Gentler Treatments Help More Kids Survive Cancer

Gentler Treatments Help More Kids Survive Cancer

By Sherry Baker @SherryNewsViews
September 11, 2015

Children with cancer are living healthier, longer lives thanks to treatment changes.

Cancer is not only a disease that strikes adults. In fact, it now kills more American children past the age of infancy than any other illness, according to the National Cancer Institute (NCI). Over the past 35 years, the rate of cancer in youngsters has increased annually. In all, about 11,000 new cases of childhood cancer are expected to be diagnosed this year — about half will be acute lymphocytic leukemia (ALL), brain, and other central nervous system tumors, and neuroblastoma (cancers that begin in nerve cells).

But despite these worrisome statistics, there is good news about kids and cancer. The five-year survival rate for all childhood cancers combined has increased dramatically. It rose from 60 percent in the 1970s to almost 90 percent in recent years, the NCI reports.

This improved outlook is the result of changes in pediatric cancer treatments, along with improved follow-up care for young cancer survivors, according to the Childhood Cancer Survivor Study headed by investigators at St. Jude Children’s Research Hospital. The researchers studied 34,033 childhood cancer survivors whose disease was diagnosed and treated between 1970 and 1999, when the patients were 20 years old and younger. The analysis revealed the steadily decreasing death rate for these youngsters since 1970 coincided with changes in pediatric cancer therapy and follow-up care. 

Side effects from several cancer therapies can leave young patients at increased risk for serious and even life-threatening medical conditions (including additional cancers, lung problems, and heart failure) that may not develop until years after initial cancer treatments are finished. And for certain childhood cancers with low cure rates, like high-risk neuroblastoma and bone tumors, aggressive treatments remain the best available treatments, despite the risks from strong doses of chemotherapy and intensive radiation.

But for other forms of cancer, gentler therapies have been shown to be effective — and these less toxic treatments are helping save lives, according to the St. Jude research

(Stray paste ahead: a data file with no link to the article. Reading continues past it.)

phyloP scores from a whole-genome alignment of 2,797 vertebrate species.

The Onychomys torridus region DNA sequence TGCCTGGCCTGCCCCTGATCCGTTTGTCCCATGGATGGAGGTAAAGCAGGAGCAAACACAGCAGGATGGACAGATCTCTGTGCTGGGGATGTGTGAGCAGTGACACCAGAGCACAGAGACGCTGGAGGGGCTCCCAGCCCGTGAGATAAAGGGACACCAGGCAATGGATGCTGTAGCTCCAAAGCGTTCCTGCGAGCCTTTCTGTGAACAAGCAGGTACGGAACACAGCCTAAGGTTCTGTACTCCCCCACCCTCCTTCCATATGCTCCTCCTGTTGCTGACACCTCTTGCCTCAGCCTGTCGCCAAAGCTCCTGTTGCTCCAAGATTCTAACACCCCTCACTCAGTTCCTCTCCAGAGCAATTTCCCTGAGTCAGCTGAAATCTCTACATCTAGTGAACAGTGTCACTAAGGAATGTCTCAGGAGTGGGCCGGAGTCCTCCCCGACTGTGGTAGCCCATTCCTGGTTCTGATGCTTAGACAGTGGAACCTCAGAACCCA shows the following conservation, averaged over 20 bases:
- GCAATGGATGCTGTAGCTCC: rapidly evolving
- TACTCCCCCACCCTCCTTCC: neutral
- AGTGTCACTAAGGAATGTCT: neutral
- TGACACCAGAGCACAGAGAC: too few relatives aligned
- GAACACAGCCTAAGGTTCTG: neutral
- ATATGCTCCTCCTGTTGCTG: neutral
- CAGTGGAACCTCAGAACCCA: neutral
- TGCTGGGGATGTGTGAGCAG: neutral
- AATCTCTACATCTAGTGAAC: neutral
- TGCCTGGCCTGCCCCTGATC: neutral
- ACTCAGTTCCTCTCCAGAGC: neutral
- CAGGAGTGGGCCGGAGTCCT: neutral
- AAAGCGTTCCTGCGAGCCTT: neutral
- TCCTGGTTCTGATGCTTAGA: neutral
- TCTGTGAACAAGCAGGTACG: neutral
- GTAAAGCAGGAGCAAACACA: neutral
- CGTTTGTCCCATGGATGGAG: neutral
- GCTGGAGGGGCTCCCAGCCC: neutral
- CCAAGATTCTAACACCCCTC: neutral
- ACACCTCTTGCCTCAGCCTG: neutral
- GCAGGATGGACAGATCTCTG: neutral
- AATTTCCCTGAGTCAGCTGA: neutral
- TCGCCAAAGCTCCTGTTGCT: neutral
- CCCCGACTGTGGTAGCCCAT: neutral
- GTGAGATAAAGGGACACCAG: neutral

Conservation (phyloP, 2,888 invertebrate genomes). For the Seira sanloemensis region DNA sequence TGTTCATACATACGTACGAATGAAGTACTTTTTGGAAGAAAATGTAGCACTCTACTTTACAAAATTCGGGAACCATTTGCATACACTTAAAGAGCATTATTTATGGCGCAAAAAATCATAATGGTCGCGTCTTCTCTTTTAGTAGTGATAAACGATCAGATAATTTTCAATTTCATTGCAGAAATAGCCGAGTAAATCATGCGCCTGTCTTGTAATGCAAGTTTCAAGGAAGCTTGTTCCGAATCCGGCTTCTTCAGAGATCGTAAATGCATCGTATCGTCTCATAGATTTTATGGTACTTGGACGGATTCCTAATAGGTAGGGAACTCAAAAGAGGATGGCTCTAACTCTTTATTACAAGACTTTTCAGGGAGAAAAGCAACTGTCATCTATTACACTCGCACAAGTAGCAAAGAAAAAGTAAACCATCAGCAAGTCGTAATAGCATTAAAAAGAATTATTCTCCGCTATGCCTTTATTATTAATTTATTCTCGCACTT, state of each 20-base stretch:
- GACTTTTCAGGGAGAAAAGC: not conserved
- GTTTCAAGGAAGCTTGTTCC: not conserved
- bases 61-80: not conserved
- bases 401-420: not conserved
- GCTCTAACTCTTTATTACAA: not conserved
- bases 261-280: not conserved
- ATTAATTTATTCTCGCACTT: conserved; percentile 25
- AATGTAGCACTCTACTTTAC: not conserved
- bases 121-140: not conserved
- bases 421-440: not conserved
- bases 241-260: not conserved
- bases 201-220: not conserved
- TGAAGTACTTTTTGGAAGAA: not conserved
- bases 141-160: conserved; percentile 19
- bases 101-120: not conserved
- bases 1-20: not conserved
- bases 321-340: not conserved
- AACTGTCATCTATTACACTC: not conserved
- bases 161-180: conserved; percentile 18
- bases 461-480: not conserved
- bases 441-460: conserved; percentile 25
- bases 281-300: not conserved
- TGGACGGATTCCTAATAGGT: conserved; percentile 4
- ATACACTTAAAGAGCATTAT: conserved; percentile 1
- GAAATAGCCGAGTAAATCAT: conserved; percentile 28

Young patients who benefited the most from this evolving therapy were those diagnosed with ALL, Hodgkin lymphoma, or Wilms tumor (a form of kidney cancer) — malignancies that make up about 30 percent of all childhood cancers diagnosed annually in the U.S. Thanks in part to a reduction in the use and dose of radiation therapy and chemotherapy drugs called anthracyclines to treat these diseases in recent years, the five year survival rate for kids with these three cancers is currently 90 percent or better, according to the American Cancer Society (ACS). (The ACS offers resources, news and support for families coping with childhood cancer.)

Youngsters with ALL have benefited especially from the change in cancer treatment. St. Jude researchers published evidence in 2009 that pediatric ALL is curable without treating the brain with radiation. Now children with ALL are not given radiation therapy and are far more likely to survive than in previous years.

“These results suggest that we have learned how and when to back off of therapy, and we are better about recognizing and managing the late effects of treatment,” said Greg Armstrong, MD, of St. Jude’s Department of Epidemiology and Cancer Control, who headed the study. “The bottom line is that childhood cancer survivors in more recent eras are living longer.”

As children who have been treated for cancer grow up, they now have better follow-up care than in previous years — including screenings that zero in on any increased health risks caused by past treatments.

“For survivors at risk of breast cancer due to chest radiation or heart problems because of anthracyclines, screening tests like mammograms, and echocardiograms that result in early detection of late effects of cancer therapy may make a lifesaving difference,” Armstrong explained.


September 11, 2015

Reviewed By:

Christopher Nystuen, MD, MBA

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